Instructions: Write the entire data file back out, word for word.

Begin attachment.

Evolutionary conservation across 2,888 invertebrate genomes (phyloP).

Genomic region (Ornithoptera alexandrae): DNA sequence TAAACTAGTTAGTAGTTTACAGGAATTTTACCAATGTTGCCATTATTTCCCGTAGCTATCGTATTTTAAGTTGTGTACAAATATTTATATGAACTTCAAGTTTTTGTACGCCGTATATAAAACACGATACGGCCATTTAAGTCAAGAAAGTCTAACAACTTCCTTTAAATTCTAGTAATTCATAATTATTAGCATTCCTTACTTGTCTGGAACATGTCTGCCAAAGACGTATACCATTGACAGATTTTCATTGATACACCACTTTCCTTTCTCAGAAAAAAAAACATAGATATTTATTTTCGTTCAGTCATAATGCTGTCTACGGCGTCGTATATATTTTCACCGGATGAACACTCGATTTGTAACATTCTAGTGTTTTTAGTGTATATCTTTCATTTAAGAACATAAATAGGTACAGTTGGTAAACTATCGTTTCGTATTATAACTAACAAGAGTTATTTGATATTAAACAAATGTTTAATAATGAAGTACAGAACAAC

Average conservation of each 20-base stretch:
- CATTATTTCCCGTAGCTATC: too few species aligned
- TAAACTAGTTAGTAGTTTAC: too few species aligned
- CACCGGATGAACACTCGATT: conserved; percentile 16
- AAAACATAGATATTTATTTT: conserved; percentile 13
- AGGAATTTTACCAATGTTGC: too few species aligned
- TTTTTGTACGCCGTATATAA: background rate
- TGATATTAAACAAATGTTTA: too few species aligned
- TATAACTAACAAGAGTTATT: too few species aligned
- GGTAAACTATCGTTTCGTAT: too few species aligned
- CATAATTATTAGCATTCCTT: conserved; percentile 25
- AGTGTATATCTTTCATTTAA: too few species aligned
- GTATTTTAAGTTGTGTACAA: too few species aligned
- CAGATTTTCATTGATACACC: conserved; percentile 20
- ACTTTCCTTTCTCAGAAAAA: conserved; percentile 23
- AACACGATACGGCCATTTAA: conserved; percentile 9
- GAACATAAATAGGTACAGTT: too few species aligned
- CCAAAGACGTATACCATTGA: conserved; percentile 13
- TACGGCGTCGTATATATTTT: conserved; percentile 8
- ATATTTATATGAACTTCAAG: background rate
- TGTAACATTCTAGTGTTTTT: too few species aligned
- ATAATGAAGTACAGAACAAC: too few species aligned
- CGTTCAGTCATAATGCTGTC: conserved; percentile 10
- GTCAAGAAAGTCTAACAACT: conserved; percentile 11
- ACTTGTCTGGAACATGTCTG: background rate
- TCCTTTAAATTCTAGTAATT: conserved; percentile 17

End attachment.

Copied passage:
Evolutionary conservation across 2,888 invertebrate genomes (phyloP).

Genomic region (Ornithoptera alexandrae): DNA sequence TAAACTAGTTAGTAGTTTACAGGAATTTTACCAATGTTGCCATTATTTCCCGTAGCTATCGTATTTTAAGTTGTGTACAAATATTTATATGAACTTCAAGTTTTTGTACGCCGTATATAAAACACGATACGGCCATTTAAGTCAAGAAAGTCTAACAACTTCCTTTAAATTCTAGTAATTCATAATTATTAGCATTCCTTACTTGTCTGGAACATGTCTGCCAAAGACGTATACCATTGACAGATTTTCATTGATACACCACTTTCCTTTCTCAGAAAAAAAAACATAGATATTTATTTTCGTTCAGTCATAATGCTGTCTACGGCGTCGTATATATTTTCACCGGATGAACACTCGATTTGTAACATTCTAGTGTTTTTAGTGTATATCTTTCATTTAAGAACATAAATAGGTACAGTTGGTAAACTATCGTTTCGTATTATAACTAACAAGAGTTATTTGATATTAAACAAATGTTTAATAATGAAGTACAGAACAAC

Average conservation of each 20-base stretch:
- CATTATTTCCCGTAGCTATC: too few species aligned
- TAAACTAGTTAGTAGTTTAC: too few species aligned
- CACCGGATGAACACTCGATT: conserved; percentile 16
- AAAACATAGATATTTATTTT: conserved; percentile 13
- AGGAATTTTACCAATGTTGC: too few species aligned
- TTTTTGTACGCCGTATATAA: background rate
- TGATATTAAACAAATGTTTA: too few species aligned
- TATAACTAACAAGAGTTATT: too few species aligned
- GGTAAACTATCGTTTCGTAT: too few species aligned
- CATAATTATTAGCATTCCTT: conserved; percentile 25
- AGTGTATATCTTTCATTTAA: too few species aligned
- GTATTTTAAGTTGTGTACAA: too few species aligned
- CAGATTTTCATTGATACACC: conserved; percentile 20
- ACTTTCCTTTCTCAGAAAAA: conserved; percentile 23
- AACACGATACGGCCATTTAA: conserved; percentile 9
- GAACATAAATAGGTACAGTT: too few species aligned
- CCAAAGACGTATACCATTGA: conserved; percentile 13
- TACGGCGTCGTATATATTTT: conserved; percentile 8
- ATATTTATATGAACTTCAAG: background rate
- TGTAACATTCTAGTGTTTTT: too few species aligned
- ATAATGAAGTACAGAACAAC: too few species aligned
- CGTTCAGTCATAATGCTGTC: conserved; percentile 10
- GTCAAGAAAGTCTAACAACT: conserved; percentile 11
- ACTTGTCTGGAACATGTCTG: background rate
- TCCTTTAAATTCTAGTAATT: conserved; percentile 17